The maximum size of an array in C++ is not a static value, but a limit imposed by a number of factors. These include how you declare the array, the hardware memory limits, and any restrictions imposed by the compiler.
In the Arduino environment for AVR microcontrollers ( Uno, Mega,... ), the GCC compiler is used. The version Arduino utilizes has a maximum array size of 32KB - 1B. This value is far larger than the available SRAM on any AVR processor.
Below is a listing of the maximums for commonly used primitives using AVR bsaed Arduinos.
char a[ 32767 ]; short b[ 16383 ]; int c[ 16383 ]; long d[ 8191 ]; long long e[ 4095 ]; float f[ 8191 ]; double g[ 8191 ]; //double is the same size as float on AVR Arduino's
As you can see different data types have different maximums. This is reflecting the 32KB maximum as 32767 bytes, not elements. On other compilers and platforms the upper memory limit may be greater, however every system has a limit on how much memory a single allocation can address. To calculate in code the number of elements an array has, this FAQ explains it in detail.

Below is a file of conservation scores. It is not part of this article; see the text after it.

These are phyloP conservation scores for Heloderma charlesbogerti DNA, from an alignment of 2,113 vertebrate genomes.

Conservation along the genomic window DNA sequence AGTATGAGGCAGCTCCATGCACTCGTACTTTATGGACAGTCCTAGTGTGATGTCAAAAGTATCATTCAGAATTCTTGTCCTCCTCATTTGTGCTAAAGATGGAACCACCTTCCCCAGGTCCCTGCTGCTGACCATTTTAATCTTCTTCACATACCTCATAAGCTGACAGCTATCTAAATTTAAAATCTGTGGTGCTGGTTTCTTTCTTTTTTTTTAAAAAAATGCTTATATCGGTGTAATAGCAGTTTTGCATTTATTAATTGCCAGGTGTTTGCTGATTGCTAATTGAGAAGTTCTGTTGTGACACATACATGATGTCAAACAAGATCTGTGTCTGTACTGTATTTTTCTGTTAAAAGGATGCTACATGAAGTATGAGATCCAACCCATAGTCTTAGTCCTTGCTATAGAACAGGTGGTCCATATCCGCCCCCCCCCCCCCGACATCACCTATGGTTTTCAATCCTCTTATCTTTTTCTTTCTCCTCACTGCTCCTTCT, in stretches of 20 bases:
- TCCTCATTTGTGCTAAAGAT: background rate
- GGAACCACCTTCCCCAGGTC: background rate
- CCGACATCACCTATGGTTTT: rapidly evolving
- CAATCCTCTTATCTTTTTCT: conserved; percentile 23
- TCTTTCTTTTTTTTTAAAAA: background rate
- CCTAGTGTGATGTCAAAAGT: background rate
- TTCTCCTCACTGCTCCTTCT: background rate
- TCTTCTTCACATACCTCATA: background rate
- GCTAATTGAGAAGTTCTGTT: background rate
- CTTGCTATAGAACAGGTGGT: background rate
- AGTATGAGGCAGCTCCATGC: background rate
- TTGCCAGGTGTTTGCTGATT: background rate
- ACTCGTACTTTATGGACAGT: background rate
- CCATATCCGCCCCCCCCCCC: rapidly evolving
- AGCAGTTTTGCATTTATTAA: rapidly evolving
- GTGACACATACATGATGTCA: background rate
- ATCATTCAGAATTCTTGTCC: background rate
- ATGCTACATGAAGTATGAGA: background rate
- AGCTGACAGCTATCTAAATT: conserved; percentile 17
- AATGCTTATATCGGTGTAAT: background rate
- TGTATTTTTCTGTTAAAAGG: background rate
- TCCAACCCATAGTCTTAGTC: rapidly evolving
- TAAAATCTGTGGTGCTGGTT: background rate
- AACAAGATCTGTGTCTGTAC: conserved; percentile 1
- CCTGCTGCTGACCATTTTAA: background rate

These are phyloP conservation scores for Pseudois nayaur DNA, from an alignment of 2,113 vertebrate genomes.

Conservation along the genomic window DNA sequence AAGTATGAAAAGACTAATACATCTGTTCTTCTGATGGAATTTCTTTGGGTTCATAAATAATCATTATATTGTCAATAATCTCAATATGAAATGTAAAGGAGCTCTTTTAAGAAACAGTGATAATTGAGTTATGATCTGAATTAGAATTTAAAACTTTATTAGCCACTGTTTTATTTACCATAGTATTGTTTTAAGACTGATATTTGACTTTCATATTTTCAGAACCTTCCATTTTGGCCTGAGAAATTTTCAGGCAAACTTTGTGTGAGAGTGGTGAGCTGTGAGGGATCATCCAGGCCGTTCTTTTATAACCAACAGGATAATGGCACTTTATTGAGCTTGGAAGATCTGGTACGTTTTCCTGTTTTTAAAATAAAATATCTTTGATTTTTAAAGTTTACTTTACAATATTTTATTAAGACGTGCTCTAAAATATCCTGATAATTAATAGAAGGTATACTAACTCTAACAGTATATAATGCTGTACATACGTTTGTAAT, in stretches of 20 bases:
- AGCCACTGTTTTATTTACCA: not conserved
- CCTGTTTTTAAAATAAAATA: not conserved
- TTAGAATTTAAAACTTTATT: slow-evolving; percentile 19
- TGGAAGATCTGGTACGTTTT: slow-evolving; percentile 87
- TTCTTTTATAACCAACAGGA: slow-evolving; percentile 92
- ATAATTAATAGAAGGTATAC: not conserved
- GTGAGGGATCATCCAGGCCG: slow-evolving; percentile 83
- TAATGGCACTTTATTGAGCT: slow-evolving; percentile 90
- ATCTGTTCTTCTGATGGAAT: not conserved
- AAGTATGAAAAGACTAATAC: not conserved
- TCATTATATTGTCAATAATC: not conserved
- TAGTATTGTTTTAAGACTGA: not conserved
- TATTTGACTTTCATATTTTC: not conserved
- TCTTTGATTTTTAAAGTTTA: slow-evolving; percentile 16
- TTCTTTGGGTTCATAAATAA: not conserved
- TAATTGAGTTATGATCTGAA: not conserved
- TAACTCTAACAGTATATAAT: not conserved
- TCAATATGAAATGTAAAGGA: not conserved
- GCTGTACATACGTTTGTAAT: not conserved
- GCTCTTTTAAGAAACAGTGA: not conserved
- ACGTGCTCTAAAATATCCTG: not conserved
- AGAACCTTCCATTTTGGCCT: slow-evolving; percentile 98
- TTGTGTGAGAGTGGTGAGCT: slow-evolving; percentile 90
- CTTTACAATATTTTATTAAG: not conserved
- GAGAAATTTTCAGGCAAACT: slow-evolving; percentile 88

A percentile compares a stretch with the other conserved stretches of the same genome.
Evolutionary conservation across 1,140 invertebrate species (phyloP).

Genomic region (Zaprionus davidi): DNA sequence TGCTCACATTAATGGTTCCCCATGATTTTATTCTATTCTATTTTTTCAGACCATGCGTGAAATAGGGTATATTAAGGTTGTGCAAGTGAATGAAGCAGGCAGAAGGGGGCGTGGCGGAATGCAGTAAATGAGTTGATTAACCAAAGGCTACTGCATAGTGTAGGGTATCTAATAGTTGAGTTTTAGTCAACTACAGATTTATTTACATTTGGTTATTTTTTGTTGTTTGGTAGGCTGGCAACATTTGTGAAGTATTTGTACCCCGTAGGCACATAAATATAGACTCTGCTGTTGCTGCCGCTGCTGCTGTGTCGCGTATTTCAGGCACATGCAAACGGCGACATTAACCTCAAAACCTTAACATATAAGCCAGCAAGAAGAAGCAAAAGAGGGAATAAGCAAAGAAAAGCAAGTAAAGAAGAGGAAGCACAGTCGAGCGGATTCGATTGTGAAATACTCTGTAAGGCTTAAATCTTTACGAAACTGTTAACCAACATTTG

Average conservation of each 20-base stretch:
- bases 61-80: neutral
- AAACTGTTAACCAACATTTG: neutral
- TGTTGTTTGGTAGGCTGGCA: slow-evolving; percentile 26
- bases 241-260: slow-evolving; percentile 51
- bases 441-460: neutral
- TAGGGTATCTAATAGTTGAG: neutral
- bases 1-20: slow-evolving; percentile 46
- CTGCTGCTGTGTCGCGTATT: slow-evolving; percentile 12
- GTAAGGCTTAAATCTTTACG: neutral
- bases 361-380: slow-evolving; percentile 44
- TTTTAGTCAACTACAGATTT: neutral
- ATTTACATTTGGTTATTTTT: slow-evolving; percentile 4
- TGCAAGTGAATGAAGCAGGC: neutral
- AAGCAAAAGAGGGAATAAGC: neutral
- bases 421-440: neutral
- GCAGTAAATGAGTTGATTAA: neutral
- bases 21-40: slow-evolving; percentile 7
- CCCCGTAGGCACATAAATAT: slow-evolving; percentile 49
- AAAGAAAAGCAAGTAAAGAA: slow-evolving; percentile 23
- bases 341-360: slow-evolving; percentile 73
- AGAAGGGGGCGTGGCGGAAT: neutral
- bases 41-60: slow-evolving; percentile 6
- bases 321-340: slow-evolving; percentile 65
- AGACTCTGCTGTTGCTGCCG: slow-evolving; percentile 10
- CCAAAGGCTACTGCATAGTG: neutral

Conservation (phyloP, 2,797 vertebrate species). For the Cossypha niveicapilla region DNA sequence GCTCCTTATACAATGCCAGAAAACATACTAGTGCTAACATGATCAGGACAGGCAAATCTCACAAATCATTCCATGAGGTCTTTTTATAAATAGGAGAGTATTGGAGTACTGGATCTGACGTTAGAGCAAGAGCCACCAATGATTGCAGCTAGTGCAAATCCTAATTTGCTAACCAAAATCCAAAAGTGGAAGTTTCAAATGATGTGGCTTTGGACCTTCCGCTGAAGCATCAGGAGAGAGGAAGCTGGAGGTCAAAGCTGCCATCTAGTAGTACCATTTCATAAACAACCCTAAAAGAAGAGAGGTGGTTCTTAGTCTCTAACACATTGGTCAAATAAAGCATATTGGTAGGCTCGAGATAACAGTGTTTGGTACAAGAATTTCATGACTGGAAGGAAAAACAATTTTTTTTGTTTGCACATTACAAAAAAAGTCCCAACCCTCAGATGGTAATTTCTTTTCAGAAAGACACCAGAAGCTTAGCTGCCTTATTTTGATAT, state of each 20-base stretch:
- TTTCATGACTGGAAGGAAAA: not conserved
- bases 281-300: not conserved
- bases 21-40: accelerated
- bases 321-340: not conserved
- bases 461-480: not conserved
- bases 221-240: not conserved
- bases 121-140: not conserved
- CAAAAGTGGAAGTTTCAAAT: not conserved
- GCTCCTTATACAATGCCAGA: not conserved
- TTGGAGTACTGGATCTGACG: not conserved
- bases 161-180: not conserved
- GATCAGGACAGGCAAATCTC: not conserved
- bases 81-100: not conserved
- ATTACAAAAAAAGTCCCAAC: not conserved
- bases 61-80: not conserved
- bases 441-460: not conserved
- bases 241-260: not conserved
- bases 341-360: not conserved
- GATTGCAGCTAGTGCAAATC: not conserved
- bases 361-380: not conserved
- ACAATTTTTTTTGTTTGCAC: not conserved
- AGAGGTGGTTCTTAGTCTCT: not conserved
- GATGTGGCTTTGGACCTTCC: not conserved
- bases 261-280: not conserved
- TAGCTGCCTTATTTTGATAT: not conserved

When using the Arduino DUE, the maximum addressable range increases to a whopping 2GB which means the compiler enforced maximum theoretically should never be reached. Here is the DUE's version of the above list.
char a[ 2147483647 ]; short b[ 1073741823 ]; int c[ 536870911 ]; long d[ 536870911 ]; long long e[ 268435455 ]; float f[ 536870911 ]; double g[ 268435455 ];
A handy but important tip to remember, is the maximum array size for any platform is also the maximum size an object can be ( class, struct, union ). This includes the combined usage of the objects data members and members of any derived objects. Hopefully this does not come as a surprise as C++ allows arrays of objects.
- Thereis an exception for processors like the ATMega 2560 which support external memory mapping. The Mega also has the room for large PROGMEM arrays, these are limited to the 32Kb range also.
Tags: array, C++